My career began with a brief stint at the world’s largest building, the Boeing commercial airplane plant in Everett, Wash. After D.C., I knew that I wanted to return to something like the ebb and flow of the factory, where capital is invested and products are built. I initially looked to transition into commercial consulting, but I found that my government jargon did not jibe with my interviewers. I saw business school as the boot camp that would catch me up to my peers. Even as an engineer I had always enjoyed economics and business, and I realized how an MBA could propel me to new heights outside the public sector. I now hope to transition from managing the U.S. government’s intelligence investments to becoming a venture capitalist and managing a portfolio of emerging technology companies.
When I looked at schools, I knew that I wanted a rigorous MBA program that would give me instant credibility like my engineering background had. I applied to schools focused on finance and technology, and I was fortunate to be admitted to the University of Chicago’s Booth School of Business. Here, finance and entrepreneurship are the leading concentrations. I believe that a Booth education will refine my analytical skill set while introducing me to other students with a passion for both technology and business.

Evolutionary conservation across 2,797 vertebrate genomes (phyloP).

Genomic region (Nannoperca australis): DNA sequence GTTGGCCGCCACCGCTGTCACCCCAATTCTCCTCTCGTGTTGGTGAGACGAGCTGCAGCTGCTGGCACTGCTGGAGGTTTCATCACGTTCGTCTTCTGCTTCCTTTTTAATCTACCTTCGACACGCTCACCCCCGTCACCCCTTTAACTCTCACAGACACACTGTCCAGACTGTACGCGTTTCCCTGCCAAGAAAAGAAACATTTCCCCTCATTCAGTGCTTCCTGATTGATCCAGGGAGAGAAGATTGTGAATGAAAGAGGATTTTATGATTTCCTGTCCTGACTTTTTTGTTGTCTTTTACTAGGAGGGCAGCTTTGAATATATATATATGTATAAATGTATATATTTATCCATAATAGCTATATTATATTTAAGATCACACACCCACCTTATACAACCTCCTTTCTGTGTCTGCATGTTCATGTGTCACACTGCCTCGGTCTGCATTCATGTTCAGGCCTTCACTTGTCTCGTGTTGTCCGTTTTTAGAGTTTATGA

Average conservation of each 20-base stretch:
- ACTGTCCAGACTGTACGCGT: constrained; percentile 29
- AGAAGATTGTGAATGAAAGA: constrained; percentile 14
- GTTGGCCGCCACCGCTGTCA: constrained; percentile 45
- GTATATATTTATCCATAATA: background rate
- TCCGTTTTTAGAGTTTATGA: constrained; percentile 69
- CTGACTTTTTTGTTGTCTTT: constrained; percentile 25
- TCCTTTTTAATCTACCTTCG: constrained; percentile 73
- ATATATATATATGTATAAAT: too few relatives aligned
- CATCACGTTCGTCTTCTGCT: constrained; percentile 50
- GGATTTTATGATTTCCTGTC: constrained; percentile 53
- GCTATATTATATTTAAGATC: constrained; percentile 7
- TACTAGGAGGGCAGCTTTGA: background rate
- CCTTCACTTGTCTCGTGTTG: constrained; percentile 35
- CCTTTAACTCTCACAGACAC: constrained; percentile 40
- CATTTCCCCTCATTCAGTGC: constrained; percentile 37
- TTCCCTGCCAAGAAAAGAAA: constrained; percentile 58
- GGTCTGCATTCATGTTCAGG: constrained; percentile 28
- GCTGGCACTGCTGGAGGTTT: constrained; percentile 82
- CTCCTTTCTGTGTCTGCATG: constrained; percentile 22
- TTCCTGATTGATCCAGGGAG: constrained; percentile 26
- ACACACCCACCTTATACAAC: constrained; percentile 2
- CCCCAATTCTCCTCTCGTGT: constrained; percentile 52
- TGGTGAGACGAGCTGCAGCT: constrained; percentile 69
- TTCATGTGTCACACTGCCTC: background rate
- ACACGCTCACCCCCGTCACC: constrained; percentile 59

Of course, once I was finally admitted, the first thing to hit me was the price tag. Over $100,000 in tuition, and then all the other expenses you only learn about later: the foreign trips, the nights out on the town, and the downtown Chicago rent. Yet I always wanted to pursue an MBA as an undergraduate, so I truly view attending business school as an investment in myself. It is the opportunity to build the foundation required of a business leader.
As I came to the end of the MBA application process, I realized that the pursuit of a new career was only just beginning. Before business school, I gave myself a month and a half to recalibrate by attending a wedding in India and taking some time to relax. Now I’m in the hyperactive world of MBA students, where I am trying my best to keep up while attempting to pass through the academic rigor. It should be an enjoyable two years, and I look forward to coming out the other side—I hope—more worldly and with a career.